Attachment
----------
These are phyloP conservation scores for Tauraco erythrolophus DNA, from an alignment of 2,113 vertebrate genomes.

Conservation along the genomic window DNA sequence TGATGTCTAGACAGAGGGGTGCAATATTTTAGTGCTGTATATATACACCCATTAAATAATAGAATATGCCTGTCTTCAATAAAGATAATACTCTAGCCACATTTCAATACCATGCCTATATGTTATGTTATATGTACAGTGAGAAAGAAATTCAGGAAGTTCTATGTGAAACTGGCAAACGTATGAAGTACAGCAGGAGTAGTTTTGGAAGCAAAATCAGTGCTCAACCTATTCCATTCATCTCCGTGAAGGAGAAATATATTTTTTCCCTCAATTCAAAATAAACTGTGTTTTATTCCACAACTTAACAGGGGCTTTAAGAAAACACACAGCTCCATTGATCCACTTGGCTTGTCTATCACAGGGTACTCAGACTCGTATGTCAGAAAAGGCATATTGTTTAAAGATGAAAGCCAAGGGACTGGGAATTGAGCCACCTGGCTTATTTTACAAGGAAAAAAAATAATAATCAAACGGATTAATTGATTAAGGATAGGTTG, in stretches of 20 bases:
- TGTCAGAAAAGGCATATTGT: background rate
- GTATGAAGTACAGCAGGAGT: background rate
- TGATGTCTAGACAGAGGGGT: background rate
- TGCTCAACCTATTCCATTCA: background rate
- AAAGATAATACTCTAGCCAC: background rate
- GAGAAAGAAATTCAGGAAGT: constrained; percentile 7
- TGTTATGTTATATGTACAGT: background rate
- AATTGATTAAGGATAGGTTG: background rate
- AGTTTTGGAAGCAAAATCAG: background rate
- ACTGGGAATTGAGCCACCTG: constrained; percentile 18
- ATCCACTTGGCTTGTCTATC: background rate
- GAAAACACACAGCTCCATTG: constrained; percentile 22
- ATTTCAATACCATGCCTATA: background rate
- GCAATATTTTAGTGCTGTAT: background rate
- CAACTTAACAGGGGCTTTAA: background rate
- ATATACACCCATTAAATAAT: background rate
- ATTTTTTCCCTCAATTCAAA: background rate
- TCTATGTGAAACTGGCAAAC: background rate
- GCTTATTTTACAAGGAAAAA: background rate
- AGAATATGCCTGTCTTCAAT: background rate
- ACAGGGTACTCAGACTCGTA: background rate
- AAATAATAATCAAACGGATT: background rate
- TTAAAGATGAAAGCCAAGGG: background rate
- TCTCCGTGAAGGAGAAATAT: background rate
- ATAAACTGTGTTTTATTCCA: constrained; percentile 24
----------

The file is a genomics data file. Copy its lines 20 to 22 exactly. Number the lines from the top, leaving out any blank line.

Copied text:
- TCTATGTGAAACTGGCAAAC: background rate
- GCTTATTTTACAAGGAAAAA: background rate
- AGAATATGCCTGTCTTCAAT: background rate